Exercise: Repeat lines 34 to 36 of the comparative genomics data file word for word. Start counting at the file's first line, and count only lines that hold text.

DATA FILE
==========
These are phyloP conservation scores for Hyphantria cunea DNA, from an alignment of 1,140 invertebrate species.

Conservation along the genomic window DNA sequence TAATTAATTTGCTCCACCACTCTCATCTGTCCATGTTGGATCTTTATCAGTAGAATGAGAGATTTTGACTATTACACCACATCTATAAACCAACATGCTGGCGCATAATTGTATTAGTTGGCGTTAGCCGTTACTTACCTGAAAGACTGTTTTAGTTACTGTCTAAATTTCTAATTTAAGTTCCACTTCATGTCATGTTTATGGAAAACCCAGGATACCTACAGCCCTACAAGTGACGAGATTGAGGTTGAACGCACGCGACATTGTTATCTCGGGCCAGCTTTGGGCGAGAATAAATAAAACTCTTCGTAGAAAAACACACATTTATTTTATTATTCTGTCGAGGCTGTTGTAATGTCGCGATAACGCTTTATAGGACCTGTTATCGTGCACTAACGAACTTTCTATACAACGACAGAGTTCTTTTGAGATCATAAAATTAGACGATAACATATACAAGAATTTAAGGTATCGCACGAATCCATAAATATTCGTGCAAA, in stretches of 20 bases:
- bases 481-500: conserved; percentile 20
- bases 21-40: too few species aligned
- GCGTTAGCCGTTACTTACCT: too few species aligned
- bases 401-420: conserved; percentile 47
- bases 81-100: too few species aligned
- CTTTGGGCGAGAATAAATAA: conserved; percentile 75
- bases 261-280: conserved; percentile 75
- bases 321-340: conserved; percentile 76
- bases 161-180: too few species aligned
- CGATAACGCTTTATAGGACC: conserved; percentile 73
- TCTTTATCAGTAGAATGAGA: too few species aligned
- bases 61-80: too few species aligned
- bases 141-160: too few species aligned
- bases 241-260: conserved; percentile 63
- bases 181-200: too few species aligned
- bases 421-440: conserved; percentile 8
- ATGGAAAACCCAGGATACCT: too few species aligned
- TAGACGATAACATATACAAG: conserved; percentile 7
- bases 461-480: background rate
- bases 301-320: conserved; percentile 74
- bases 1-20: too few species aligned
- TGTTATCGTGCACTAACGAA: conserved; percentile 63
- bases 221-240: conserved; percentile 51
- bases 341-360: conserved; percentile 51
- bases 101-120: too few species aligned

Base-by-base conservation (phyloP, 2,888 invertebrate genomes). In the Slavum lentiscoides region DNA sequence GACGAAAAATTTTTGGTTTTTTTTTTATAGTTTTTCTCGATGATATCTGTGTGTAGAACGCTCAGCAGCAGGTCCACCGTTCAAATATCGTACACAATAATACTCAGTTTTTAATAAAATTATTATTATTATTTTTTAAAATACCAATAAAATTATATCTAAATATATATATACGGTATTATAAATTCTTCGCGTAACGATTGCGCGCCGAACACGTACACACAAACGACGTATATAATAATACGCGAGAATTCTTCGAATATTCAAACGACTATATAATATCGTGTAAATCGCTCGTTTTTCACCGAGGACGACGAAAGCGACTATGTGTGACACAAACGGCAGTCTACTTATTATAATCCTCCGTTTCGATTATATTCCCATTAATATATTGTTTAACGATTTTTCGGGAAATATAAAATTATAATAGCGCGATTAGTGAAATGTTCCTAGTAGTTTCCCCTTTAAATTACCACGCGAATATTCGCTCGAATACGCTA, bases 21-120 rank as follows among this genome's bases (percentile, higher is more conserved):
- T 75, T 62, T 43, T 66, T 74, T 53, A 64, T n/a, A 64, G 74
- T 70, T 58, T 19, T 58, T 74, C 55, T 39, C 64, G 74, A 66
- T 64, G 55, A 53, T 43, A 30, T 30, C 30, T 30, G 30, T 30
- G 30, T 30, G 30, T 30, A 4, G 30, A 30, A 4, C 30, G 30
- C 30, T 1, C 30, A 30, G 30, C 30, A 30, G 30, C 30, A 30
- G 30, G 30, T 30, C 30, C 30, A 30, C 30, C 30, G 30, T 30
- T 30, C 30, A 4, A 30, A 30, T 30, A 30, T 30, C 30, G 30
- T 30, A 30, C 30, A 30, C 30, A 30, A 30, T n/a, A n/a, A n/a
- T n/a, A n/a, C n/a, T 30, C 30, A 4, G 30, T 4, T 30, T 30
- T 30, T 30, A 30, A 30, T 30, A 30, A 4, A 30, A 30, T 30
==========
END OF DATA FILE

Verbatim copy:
- G 30, G 30, T 30, C 30, C 30, A 30, C 30, C 30, G 30, T 30
- T 30, C 30, A 4, A 30, A 30, T 30, A 30, T 30, C 30, G 30
- T 30, A 30, C 30, A 30, C 30, A 30, A 30, T n/a, A n/a, A n/a